The Winds of Change: When an Empire Fell
THE Last Gladiators was very much a trip down Memory Lane for me. I was in Zaire — then the Belgian Congo — for several months at the time of the Congo Crisis. It was an appalling blood-stained conflict that plunged the Cold War into stark relief during the 1960s. Those were trigger-happy lawless days.
My badly holed ship was marooned on the banks of the great Congo River. During those months our ship’s crew walked a tightrope between the anti-European fervour of excitable primitive tribal natives and the government “controlled” Armée Nationale Congolaise.
I was to somehow survive two near-death experiences, neither of which I would like to see repeated. Both are chronicled in this fascinating illustrated book that details the conflicts and profiles Europe’s soldiers of fortune. These gladiators acted as midwives during colonial Africa’s transition to so-called African independence.
Africa’s transition to independence is a myth. The continent’s vast resources were simply transferred from European management to the interests of American banks and corporate conglomerates. This was done in the same way as the wealth and natural resources of Imperial Russia were grabbed by the same interests between 1917 and 1922.
Britain, France, Portugal, Italy, Spain, Belgium, and Holland were never ousted by “circumstances,” whether those were African nationalist or otherwise. From the 1960s on Africa essentially became an American economic colony. This was karma for the British, Portuguese, and Belgians who, after the defeat of Germany in 1918, had seized Imperial Germany’s colonies as prizes of war.
On the matter of German colonies, on January 3, 1939, the German Chancellor was clear: “The great colonial possessions, which the Reich once acquired peacefully by treaties and by paying for them, have been stolen, contrary indeed to the solemn assurances given by President Wilson which were the basic condition on which Germany laid down her arms.”
And, on the Fourth Anniversary of the Reich, Hitler had reminded the world: “The German people once built up a colonial empire without robbing anyone and without violating any treaty. And they did so without any war. That colonial empire was taken away from us. And the grounds on which it was sought to excuse this act are not tenable.”
In his reply to US President Franklin D. Roosevelt the elected German leader on April 28, 1939, stated: “In and outside Europe Germany lost three million square kilometres of territory, and that in spite of the fact that the whole German Colonial Empire, in contrast to the colonies of other nations, was not acquired by way of war, but solely through treaties or purchase. Practically all the previous inhabitants of this continent [Africa] have been made subject to the sovereignty of other nations by bloody force, thereby losing their freedom. Moroccans, Berbers, Arabs, Negroes, et cetera, have all fallen victim to a foreign might, the swords of which, however, were not inscribed ‘Made in Germany’, but ‘Made by the Democracies’.”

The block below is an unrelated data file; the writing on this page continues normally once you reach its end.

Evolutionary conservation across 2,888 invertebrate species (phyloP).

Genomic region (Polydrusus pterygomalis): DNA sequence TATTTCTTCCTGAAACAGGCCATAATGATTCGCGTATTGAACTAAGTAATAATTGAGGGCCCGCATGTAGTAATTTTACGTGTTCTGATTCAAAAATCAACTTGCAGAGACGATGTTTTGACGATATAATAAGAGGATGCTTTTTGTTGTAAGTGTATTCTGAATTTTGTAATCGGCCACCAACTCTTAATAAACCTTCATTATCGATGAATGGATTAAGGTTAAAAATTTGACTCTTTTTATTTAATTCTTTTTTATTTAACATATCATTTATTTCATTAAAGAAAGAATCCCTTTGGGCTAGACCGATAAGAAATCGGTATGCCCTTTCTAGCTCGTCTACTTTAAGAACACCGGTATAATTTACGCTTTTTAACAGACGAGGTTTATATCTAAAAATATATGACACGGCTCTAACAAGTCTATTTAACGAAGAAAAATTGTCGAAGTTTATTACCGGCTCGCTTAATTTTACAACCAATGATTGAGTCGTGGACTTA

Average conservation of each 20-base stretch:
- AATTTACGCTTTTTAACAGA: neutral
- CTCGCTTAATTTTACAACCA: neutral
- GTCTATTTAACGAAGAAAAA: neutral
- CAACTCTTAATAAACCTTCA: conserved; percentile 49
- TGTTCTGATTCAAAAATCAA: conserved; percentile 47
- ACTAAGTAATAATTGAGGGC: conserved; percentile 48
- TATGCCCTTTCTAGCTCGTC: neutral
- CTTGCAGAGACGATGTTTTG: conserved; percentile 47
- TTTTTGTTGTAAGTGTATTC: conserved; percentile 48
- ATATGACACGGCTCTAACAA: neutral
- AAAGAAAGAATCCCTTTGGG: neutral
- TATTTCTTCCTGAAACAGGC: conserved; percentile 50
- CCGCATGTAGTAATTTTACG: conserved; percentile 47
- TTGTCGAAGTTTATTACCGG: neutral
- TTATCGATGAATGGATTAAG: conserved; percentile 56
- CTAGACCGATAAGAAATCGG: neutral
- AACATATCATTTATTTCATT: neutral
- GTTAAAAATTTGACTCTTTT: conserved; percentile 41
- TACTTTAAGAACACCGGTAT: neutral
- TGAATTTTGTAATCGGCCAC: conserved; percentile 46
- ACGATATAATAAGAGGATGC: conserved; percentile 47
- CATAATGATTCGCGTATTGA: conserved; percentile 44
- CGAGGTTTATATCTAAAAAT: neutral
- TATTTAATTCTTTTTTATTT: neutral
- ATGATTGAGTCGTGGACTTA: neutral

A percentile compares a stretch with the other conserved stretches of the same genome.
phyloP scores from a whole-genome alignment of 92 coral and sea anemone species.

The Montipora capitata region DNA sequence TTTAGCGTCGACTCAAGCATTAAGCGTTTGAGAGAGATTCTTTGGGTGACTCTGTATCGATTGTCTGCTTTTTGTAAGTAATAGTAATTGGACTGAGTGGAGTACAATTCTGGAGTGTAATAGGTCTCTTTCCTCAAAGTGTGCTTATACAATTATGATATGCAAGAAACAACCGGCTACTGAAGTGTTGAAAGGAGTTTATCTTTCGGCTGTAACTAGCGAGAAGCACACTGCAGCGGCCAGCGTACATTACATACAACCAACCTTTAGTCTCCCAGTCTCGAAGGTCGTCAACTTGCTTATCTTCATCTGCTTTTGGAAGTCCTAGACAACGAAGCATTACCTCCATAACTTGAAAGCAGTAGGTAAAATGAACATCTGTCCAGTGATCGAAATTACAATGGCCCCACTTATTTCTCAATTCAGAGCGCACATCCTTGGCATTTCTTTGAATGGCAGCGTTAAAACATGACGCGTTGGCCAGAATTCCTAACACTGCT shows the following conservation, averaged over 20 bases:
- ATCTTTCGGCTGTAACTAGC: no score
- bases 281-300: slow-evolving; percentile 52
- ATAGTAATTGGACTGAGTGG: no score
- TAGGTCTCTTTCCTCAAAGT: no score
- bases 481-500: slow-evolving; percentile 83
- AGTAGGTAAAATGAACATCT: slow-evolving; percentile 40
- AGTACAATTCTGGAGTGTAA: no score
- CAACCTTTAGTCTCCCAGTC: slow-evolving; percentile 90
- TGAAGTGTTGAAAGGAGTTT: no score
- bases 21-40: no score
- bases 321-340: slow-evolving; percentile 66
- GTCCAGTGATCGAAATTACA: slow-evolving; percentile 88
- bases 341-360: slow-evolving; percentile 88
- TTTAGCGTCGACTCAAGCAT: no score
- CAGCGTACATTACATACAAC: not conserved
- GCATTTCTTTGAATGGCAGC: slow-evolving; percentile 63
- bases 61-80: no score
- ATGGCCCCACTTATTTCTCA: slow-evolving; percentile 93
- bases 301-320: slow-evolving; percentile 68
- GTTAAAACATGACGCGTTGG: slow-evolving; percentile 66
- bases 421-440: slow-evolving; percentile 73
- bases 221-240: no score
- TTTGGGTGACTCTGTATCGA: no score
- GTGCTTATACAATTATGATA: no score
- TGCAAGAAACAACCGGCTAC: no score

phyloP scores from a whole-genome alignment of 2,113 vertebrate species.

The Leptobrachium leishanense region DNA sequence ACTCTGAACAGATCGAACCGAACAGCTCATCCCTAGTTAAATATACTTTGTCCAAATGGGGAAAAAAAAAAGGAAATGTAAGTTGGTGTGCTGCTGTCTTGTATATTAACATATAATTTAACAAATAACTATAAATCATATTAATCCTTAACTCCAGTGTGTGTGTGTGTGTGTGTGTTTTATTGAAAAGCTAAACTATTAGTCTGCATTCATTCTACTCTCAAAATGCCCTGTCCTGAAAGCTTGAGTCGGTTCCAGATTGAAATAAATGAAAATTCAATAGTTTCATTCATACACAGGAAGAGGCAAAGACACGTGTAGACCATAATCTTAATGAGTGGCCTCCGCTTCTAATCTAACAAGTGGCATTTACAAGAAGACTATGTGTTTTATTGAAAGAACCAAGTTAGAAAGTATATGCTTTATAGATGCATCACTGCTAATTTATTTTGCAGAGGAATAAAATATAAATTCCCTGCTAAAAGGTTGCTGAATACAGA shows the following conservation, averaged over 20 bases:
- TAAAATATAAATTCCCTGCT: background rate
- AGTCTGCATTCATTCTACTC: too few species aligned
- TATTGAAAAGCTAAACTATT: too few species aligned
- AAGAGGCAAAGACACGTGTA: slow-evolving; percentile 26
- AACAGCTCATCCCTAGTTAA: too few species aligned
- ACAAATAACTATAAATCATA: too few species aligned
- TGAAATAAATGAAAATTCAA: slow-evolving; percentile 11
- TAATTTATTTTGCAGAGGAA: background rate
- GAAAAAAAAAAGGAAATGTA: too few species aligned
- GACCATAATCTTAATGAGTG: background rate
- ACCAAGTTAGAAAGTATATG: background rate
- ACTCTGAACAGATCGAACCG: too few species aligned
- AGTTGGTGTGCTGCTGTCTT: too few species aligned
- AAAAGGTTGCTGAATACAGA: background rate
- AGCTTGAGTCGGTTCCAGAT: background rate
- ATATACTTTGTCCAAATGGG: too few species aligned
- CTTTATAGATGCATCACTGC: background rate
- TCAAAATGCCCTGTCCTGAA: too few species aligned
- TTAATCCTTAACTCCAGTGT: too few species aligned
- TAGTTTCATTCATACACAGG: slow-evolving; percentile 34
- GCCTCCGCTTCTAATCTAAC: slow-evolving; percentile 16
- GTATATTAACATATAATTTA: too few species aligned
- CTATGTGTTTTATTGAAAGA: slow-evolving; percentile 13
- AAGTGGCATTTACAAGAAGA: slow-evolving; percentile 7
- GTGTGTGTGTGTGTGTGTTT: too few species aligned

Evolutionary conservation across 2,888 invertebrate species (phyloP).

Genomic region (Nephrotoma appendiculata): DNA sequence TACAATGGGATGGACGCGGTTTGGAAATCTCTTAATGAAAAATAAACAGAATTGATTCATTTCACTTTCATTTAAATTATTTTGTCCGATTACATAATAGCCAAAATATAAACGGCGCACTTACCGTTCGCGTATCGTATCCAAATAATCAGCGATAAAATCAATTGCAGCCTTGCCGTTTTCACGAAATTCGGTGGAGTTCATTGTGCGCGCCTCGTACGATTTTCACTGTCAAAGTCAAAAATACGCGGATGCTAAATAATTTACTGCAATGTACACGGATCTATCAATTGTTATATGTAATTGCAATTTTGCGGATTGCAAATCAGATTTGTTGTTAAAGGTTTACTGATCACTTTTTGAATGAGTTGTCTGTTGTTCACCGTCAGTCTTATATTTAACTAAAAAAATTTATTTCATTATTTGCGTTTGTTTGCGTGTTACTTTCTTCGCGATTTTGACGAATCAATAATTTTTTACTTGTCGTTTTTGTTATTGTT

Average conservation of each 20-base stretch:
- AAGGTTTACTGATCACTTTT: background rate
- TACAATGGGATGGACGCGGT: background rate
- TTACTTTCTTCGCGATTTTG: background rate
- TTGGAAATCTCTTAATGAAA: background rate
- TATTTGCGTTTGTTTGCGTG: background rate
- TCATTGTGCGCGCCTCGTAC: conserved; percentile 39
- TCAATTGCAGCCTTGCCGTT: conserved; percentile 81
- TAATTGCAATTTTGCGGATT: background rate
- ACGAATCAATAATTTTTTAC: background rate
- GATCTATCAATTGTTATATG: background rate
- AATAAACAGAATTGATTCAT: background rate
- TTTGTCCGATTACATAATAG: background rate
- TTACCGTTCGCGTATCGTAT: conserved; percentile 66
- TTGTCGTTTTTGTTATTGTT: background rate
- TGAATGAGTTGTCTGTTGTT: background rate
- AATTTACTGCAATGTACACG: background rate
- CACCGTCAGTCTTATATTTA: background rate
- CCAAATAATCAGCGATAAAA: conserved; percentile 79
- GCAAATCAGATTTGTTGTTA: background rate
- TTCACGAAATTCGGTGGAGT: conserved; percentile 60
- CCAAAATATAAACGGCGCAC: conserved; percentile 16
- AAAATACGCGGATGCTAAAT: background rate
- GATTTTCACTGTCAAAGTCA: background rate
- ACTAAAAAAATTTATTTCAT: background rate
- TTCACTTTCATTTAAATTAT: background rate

War-weary Britain in the summer of 1940 was on the ropes. Unlike the generous German Chancellor, America’s duplicitous President Roosevelt was quick to take advantage of England’s peril. Instead of offering to defend Britain’s Empire as the German chancellor had done, President Roosevelt demanded Britain’s colonies as part payment for saving England from defeat. Karma again: The German Chancellor, Adolf Hitler, had guaranteed the integrity of Britain’s and France’s colonies. Yet, after the fall of France, it was England — not Germany — that seized France’s colonies.
“He [Adolf Hitler] compared the British Empire with the Catholic Church saying they were both essential elements of stability in the world. He said that all he wanted from Britain was that she should acknowledge Germany’s position on the continent. The return of Germany’s lost colonies would be desirable but not essential, and he would even offer to support British troops, if she should be involved in any difficulties anywhere.” Daily Mail columnist Peter Hitchens was pithy in his summing up of England’s dilemma: “But Franklin Roosevelt took great advantage of our desperate position in 1940. As the Germans advanced through France in early summer that year, he offered one of the most unfair bargains in the history of diplomacy; fifty worn-out ancient destroyers in return for nine rent-free US military bases in British colonies. He had already insisted on hard cash for war supplies, which rapidly depleted Britain’s gold and currency reserves. Moreover, Britain only finished paying the lend-lease wartime aid, down to the uttermost farthing, and interest charged for late repayment, on December 29, 2006.”
One could say therefore that I attended the funeral of the British Empire. I found the American knife in between England’s African shoulder blades.
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